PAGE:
Beef Wellington Hacked

Waiting isn’t easy, whether it is for those test results to come back, waiting on direction for a difficult decision or waiting for answers.  There is something about waiting that makes us feel like we’re standing over a set table and the food is getting cold with each second and why won’t everyone just show up when we’ve already called three times?!

Waiting doesn’t bring out the best in us.  It turns us inside out like a garment and exposes all of our rough edges, our unfinished sides, our untrimmed threads.  We can seem like such good and even holy people until we’re asked to wait.

I enjoy watching cooking shows.  Not the kind where people calmly put together Beef Wellington in their spotless kitchens but the ones where there are time limits, mystery ingredients, competition.  It keeps it interesting.  I like when people are forced to improvise, to modify, to sweat and still produce something beautiful.  There is something more captivating about beauty when it doesn’t emerge from a perfectly controlled and tranquil environment.  When something stunning shows up in the midst of flurry and flour flying and oil spraying and last minute changes and then sits so calmly on its bed of sauce smeared in a wine shaped arc, it gives us hope that it in our flurry and flying and improvisation and sweat that we too can end up with something beautiful.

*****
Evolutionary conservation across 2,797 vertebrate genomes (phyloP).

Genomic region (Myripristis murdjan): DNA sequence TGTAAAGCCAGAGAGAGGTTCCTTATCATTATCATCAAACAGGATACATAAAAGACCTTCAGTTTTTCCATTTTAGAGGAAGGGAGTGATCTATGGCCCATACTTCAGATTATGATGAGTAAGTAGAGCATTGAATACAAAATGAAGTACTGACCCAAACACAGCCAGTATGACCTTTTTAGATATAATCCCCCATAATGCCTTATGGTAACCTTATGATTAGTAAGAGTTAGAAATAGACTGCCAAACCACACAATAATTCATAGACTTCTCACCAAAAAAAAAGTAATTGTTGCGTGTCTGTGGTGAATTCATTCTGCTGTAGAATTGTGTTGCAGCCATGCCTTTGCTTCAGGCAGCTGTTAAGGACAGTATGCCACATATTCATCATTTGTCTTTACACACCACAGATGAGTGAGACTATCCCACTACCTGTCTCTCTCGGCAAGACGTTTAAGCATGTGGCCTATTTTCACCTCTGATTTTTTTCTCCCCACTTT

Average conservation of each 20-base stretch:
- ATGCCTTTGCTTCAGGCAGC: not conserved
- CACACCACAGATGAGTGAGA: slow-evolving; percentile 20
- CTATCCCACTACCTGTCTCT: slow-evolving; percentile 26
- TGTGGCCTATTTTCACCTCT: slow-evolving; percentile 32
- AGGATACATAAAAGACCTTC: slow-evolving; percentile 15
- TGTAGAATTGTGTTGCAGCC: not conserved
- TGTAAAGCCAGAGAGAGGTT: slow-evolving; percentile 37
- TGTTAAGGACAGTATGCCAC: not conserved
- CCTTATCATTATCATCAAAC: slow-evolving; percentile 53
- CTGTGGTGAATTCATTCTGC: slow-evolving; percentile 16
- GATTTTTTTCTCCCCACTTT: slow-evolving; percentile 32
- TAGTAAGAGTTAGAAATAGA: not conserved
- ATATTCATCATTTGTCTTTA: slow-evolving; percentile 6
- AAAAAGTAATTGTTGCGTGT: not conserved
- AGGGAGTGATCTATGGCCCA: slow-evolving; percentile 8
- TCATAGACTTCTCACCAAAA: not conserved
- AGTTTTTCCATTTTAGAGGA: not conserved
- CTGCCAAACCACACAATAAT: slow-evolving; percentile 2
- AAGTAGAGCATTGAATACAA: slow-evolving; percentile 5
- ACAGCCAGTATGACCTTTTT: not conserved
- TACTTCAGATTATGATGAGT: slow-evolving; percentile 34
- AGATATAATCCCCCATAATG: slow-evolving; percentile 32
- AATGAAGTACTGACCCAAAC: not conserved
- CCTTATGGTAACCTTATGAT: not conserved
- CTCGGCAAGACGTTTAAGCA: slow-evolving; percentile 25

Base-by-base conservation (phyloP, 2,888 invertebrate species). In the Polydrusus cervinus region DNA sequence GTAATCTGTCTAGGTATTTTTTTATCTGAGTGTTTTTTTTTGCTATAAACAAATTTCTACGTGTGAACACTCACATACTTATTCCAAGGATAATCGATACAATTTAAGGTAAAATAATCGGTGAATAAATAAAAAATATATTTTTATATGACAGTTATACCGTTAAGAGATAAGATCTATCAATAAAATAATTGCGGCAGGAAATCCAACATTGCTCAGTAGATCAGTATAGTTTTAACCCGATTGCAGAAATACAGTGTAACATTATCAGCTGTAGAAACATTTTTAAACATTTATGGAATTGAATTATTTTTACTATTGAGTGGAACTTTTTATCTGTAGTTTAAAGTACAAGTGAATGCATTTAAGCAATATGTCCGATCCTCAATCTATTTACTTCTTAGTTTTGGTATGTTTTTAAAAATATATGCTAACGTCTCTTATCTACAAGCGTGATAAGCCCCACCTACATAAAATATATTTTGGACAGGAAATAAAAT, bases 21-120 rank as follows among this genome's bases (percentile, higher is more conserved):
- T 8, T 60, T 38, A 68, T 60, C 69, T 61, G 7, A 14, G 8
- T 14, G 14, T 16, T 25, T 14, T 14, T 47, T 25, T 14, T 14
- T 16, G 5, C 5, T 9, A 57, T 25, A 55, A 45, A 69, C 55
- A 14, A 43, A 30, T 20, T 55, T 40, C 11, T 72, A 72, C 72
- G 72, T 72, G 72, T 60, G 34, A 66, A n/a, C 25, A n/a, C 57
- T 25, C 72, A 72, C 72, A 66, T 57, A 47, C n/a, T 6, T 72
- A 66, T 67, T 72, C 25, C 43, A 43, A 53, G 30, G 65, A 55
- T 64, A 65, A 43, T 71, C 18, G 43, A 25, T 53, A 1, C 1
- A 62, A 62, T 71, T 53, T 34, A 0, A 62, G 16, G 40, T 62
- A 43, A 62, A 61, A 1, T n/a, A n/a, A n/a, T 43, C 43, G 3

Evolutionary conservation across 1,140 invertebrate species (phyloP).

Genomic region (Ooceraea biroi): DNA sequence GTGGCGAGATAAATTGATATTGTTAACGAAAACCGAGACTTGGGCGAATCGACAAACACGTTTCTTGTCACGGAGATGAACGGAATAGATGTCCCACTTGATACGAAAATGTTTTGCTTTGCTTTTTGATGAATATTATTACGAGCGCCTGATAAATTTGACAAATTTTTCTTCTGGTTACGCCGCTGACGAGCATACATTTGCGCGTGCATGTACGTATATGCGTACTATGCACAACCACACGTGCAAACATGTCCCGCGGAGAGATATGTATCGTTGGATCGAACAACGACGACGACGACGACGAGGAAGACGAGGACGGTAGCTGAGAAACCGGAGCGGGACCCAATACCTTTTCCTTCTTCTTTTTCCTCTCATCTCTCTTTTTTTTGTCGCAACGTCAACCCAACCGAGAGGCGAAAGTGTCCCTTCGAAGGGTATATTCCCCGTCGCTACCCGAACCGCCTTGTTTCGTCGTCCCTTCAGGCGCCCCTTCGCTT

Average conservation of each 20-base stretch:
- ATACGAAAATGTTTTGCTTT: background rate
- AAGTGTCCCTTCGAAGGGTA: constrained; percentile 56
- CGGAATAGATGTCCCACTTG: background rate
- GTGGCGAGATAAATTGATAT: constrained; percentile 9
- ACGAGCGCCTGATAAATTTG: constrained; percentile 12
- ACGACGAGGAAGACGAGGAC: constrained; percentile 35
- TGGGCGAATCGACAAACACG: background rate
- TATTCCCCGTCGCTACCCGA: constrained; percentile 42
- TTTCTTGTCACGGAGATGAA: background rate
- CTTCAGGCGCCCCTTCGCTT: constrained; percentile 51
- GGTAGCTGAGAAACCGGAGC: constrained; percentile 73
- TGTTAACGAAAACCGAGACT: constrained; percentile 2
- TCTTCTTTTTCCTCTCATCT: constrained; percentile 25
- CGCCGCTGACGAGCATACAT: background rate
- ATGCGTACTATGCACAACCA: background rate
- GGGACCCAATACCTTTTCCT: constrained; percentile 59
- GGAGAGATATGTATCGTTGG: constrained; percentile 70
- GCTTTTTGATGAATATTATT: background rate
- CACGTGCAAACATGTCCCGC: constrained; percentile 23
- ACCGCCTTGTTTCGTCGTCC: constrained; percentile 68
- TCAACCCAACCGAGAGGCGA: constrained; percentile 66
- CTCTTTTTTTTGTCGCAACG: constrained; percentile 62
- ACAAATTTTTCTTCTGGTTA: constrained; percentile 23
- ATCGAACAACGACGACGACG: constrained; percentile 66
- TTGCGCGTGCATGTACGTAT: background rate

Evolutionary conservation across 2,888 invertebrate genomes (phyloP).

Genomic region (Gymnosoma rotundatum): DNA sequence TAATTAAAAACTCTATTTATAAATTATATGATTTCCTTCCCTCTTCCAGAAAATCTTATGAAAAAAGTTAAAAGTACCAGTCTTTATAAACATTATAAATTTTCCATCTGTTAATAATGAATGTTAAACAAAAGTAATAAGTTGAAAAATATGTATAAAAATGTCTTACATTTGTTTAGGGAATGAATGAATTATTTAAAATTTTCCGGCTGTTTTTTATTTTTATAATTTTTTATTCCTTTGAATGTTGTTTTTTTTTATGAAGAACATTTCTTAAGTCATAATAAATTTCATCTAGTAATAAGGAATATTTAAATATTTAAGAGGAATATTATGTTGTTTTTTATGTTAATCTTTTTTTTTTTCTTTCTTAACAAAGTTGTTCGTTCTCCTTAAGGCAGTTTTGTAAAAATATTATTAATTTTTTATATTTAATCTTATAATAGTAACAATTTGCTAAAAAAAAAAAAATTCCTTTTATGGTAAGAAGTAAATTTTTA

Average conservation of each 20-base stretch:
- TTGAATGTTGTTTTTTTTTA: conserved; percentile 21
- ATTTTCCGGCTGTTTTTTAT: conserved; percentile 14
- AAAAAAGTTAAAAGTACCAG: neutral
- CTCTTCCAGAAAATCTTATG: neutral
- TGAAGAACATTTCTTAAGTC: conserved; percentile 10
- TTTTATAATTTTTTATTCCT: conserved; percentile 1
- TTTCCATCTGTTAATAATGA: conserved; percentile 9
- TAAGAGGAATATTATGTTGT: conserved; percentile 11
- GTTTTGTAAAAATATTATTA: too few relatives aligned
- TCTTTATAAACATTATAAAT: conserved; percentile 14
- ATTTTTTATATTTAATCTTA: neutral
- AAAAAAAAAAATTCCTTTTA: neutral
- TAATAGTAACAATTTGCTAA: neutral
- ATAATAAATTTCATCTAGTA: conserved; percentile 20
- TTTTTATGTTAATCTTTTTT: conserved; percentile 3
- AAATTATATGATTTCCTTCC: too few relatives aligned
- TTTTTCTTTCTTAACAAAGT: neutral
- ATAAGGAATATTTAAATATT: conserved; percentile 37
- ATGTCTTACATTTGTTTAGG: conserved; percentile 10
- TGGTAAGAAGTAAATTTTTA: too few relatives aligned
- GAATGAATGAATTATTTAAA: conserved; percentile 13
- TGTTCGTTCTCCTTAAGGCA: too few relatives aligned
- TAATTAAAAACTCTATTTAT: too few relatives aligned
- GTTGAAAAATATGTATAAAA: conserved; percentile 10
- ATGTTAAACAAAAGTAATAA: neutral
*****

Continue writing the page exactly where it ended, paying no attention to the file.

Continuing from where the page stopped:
But sometimes in the hurry, things go awry.  The meat usually.  It isn’t cooking the way they want.  And as the clock ticks down, out come the knives and the chefs invariably start hacking a bigger portion of meat into little pieces, the juices spilling out on the cutting board, seeping away.  They say, “I didn’t want to serve raw meat to the judges” and the critique usually is, “Your meat ended up dry.  And it really doesn’t look appealing at all.”

Most of the time, the clocks we chase are our own, made of our own expectations or hurry or unwillingness to sit and wait with the hard things.  We take what is cooking beautifully, what has been nicely seared to keep the juices in and we start to hack it, watching the juices seep out.  We pan fry to hurry it up because raw is intolerable.  In our haste we overcook the thing.  We lose what we had worked so hard for.  We lose what could have been beautiful.

Can we hold in tension a belief that beauty can be born of flurry but that much of our hurry is born of us and our own impatience?  If so, we may find a calmness, a tranquility and, with fingers flying or stilled, the hope that all things are made beautiful in His time.



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